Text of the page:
Wednesday, December 23, 2009

Milton Bradley the "Mine Field?"

This article by Bruce Jenkins of the San Francisco Chronicle was going so smoothly and was almost interesting (especially considering the very deliberate approach that Sabean is taking and the thus the lack of relevant coverage)...until he said this:

"General manager Jack Zduriencik earned a ton of well-deserved praise for changing the Mariners' identity, but it must have gone to his head. He traded for Milton Bradley. Zduriencik decided that unlike all those other executives and managers over the past decade, he could turn Bradley into a prince. What a foolish, team-wrecking notion.

Bradley's latest firestorm won't be ignited right away. Griffey, Bradley's longtime idol, will make sure of that. But in signing Bradley to a two-year deal, the Mariners dropped a mine field into their master plan. The Cubs, with Bradley out of their clubhouse, will have one sensational Christmas."

While I completely understand the skepticism (which is justified) that surrounds the future of Bradley, I could not disagree more with the idea that the Mariners GM somehow sabotaged all that solid team chemistry he'd built in 2009.  First off, saying that Zduriencik signed him to a two-year deal is completely false.  He did no such thing.  He traded for him and he essentially dumped a worthless pitcher for the outside chance that Bradley would recapture the brilliance he'd showed (on the field) throughout his career and especially in 2007 and 2008. The cost?  About $3 M over 2 years.  Which is certainly something the Mariners can afford in a pretty solid market with solid attendance, especially considering the fact that they had the worst offense in the AL in 2009.  I'm certain Zduriencik doesn't believe he can turn Bradley into a prince.  I think he'd be perfectly happy if Bradley would just keep his mouth shut and be a productive player.  And with the way things have been going for the new GM, I wouldn't bet against that happening.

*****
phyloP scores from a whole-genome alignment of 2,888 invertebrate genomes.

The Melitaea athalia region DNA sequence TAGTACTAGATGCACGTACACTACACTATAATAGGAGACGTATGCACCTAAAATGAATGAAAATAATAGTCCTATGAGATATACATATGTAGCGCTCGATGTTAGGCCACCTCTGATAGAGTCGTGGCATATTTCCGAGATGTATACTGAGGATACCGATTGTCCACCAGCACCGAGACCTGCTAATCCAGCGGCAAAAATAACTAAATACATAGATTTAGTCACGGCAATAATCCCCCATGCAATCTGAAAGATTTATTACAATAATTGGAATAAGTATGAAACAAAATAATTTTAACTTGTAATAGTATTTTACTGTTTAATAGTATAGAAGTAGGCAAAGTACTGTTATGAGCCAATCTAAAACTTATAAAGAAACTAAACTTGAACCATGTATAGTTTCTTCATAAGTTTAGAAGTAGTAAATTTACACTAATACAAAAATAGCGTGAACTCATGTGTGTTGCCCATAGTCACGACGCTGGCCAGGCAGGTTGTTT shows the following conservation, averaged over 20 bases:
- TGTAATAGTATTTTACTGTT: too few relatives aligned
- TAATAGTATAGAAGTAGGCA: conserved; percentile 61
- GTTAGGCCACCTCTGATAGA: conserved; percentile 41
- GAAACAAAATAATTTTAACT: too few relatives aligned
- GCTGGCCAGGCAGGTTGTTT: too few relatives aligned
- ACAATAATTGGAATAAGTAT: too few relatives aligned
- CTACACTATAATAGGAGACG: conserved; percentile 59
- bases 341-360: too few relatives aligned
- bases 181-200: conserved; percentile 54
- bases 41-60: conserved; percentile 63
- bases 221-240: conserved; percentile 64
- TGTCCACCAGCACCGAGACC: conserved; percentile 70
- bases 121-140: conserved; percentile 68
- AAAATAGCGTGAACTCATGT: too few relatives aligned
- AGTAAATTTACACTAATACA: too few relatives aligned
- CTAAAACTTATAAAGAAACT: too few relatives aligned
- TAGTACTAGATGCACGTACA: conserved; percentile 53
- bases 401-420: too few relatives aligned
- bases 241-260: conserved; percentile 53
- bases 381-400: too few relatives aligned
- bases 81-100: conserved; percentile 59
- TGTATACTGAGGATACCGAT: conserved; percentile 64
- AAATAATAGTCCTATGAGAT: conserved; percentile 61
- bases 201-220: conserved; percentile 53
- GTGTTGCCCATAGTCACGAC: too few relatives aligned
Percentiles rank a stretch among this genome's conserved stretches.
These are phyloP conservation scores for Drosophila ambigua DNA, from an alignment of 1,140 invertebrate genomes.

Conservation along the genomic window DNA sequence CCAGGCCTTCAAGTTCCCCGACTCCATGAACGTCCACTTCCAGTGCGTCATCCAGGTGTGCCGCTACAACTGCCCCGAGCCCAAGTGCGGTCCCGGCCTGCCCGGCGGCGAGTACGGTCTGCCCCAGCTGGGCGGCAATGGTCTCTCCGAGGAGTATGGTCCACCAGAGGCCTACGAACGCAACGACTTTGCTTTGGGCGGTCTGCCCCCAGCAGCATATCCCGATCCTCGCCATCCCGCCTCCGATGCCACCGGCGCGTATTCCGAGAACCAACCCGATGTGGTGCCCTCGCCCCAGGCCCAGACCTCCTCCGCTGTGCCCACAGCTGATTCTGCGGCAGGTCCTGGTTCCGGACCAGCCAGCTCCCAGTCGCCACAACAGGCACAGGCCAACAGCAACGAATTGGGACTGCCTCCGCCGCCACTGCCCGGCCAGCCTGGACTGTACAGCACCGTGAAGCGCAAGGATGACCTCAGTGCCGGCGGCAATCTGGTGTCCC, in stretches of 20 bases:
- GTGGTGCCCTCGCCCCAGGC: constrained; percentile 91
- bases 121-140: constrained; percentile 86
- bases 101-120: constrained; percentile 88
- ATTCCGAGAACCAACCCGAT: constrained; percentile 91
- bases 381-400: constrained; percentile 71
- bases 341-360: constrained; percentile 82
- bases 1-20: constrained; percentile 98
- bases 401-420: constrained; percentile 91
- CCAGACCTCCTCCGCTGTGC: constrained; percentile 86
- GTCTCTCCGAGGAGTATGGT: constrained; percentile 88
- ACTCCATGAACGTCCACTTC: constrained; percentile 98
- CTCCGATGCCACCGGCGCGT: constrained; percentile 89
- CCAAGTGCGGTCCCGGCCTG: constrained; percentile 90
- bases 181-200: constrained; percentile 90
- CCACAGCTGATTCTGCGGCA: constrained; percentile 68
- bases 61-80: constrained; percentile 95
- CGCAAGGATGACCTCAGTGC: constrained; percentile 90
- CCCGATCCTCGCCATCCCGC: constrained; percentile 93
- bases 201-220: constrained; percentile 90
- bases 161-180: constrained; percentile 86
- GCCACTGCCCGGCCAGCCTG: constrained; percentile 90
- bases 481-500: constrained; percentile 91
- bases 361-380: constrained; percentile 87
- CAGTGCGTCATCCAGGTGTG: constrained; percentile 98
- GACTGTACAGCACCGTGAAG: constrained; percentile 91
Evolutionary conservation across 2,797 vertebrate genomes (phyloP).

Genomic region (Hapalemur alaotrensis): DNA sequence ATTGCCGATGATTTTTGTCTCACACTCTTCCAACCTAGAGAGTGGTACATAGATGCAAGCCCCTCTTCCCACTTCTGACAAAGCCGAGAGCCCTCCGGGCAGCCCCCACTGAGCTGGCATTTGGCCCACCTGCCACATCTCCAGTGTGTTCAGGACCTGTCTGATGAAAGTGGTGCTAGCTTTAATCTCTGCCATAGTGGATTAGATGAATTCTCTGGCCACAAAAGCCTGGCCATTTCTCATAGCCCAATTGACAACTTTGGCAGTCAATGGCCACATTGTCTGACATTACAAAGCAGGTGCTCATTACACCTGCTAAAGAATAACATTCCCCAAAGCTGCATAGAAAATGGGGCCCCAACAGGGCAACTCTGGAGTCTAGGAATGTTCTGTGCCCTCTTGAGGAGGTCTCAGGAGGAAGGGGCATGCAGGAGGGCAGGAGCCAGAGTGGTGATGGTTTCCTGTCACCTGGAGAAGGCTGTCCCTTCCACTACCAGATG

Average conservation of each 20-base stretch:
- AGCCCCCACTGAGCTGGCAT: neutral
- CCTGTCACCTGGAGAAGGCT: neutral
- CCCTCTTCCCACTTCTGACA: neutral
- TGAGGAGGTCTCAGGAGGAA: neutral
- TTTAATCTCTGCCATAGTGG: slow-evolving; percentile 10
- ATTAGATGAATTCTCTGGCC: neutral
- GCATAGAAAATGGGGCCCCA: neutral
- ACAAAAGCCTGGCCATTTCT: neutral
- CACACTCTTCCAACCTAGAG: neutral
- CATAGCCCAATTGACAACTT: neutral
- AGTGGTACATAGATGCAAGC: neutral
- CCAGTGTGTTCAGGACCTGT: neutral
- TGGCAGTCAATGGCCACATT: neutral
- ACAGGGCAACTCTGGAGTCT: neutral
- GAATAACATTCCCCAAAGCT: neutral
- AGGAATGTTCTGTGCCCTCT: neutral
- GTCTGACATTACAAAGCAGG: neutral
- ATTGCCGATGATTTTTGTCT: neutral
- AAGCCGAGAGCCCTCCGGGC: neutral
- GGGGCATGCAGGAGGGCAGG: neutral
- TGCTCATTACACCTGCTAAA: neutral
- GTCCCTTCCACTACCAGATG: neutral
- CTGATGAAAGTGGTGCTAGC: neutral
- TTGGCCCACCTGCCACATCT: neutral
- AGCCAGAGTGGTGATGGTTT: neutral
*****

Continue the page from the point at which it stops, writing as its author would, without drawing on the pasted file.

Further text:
If Zduriencik should be criticized for anything it should be the resigning of the Kid.  While Griffery is a wonderful man, he is no longer a wonderful baseball player.  He was carried off the field at the end of 2009 and it probably should have ended there.  There are only 25 valuable spots on each active MLB roster, and I'd be extremely hard pressed to believe that the Mariners could not have filled that roster spot with a more productive player than Griffey.  He can no longer play the outfield like he so wonderfully did in his younger days and thus is resigned to DH.  Unfortunately, he's not going to provide much more with the bat either.  It also can't be an attendance and revenue ploy because Seattle drew about 135,00 fewer fans in 2009 from 2008 despite a more competitive ballclub and the addition of the hometown hero.  His BABIP in 2009 was very low (.222, by far his career low) so it's not unreasonable to think he could perform better in 2010.  But at his age it's extremely doubtful he will be worth anywhere near the $3 M he signed for.  There's nothing more heartbreaking than seeing a player hang on too long.  My father telling me about a "clumsy" Willie Mays playing the outfield for the Amazings comes to mind, and it still seems unfathomable to contemplate Mays was every clumsy.  Luckily, Griffey probably won't be expected to play any defense but I have to be candid.  I wish he would have hung them up.  But then again, maybe he made a promise long ago as a boy never to quit until they forcefully took the jersey off his back...something Zduriencik clearly isn't yet ready to do. 


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